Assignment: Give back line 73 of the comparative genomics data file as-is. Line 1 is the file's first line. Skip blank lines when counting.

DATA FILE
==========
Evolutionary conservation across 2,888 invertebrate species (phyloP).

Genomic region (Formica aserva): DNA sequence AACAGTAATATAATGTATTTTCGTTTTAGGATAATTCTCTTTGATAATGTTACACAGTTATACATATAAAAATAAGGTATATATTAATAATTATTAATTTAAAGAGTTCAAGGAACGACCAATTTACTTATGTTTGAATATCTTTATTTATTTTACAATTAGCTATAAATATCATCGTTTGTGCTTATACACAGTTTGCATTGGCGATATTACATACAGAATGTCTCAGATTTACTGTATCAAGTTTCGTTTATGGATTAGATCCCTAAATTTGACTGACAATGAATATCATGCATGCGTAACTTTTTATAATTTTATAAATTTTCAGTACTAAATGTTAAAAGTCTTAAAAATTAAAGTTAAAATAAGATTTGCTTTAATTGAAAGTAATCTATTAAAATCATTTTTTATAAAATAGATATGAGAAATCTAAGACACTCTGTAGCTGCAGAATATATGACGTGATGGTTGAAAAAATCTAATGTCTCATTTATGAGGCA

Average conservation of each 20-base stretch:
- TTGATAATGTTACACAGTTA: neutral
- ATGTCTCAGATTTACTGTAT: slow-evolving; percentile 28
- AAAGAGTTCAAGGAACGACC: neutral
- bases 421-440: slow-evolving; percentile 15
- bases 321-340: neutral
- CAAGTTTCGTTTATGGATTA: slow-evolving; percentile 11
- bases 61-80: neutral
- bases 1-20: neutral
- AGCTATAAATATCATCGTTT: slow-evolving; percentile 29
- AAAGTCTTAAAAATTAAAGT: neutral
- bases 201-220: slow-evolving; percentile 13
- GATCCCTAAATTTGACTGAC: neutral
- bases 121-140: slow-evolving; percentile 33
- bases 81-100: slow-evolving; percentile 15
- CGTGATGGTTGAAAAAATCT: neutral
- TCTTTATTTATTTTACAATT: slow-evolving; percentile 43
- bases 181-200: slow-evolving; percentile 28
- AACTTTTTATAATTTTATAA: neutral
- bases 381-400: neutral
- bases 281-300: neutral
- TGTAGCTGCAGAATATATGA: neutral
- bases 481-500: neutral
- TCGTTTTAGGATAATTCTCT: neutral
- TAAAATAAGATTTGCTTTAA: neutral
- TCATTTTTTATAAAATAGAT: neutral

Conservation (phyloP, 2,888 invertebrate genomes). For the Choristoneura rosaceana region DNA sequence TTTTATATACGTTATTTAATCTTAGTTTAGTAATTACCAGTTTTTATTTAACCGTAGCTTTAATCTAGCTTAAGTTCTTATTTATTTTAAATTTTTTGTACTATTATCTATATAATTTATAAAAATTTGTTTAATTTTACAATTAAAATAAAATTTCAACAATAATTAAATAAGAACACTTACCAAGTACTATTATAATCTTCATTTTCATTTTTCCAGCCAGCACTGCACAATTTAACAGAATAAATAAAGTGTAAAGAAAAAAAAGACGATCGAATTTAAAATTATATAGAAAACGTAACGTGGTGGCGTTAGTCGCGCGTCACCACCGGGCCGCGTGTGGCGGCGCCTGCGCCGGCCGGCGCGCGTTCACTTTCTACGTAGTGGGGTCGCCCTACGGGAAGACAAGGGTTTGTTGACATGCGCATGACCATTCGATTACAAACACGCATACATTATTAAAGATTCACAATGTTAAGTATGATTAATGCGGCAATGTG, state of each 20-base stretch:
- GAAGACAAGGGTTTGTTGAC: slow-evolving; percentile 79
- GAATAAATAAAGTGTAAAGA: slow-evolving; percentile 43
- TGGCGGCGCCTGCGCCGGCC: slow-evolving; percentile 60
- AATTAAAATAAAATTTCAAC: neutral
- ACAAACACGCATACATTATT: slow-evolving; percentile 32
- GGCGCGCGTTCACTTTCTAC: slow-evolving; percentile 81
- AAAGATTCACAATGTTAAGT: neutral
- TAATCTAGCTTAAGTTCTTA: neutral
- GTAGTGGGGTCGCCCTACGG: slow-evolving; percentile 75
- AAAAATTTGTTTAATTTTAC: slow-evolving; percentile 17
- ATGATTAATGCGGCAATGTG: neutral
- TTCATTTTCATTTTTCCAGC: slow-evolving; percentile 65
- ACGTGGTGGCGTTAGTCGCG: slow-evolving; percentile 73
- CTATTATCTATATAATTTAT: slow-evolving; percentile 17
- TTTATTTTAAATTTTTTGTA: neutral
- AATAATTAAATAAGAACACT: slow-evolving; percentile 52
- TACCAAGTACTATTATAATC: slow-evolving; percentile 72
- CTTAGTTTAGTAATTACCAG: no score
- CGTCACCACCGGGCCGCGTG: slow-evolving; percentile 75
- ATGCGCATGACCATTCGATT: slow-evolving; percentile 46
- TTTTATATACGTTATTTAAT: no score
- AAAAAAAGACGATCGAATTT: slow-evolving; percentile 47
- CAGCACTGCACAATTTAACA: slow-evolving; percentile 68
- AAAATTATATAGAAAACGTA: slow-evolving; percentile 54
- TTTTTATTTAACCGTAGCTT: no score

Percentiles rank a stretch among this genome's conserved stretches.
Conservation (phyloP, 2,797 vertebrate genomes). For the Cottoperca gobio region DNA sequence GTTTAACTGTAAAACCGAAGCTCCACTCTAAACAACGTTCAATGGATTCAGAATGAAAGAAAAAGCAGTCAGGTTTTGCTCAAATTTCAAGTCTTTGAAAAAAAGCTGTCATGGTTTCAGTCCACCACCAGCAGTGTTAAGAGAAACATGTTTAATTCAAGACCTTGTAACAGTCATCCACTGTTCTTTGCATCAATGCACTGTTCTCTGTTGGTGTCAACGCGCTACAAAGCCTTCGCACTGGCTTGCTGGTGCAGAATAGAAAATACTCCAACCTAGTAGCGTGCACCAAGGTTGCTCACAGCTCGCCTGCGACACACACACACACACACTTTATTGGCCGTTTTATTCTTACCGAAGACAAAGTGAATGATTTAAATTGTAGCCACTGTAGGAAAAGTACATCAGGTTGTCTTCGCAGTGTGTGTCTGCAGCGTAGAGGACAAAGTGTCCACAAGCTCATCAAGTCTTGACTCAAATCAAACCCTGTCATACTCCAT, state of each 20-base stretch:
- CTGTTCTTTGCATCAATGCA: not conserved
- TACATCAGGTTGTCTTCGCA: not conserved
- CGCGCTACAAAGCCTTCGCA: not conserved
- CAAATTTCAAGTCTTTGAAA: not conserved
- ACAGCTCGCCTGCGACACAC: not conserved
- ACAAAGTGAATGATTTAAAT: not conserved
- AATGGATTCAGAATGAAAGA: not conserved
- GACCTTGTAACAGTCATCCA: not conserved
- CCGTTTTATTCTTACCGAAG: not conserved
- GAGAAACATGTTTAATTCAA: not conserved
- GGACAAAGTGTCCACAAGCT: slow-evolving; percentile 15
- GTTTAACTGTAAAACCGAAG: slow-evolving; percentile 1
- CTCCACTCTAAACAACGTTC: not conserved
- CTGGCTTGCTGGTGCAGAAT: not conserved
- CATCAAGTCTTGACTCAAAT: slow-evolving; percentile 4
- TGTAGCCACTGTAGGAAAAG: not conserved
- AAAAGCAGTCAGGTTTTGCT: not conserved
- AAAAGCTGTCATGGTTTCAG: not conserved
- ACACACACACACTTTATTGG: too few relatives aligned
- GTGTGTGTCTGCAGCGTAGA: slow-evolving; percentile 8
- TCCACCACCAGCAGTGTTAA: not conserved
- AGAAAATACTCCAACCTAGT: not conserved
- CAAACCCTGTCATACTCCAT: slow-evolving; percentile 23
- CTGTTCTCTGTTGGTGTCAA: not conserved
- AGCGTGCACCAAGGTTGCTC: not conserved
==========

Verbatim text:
- AAAAGCAGTCAGGTTTTGCT: not conserved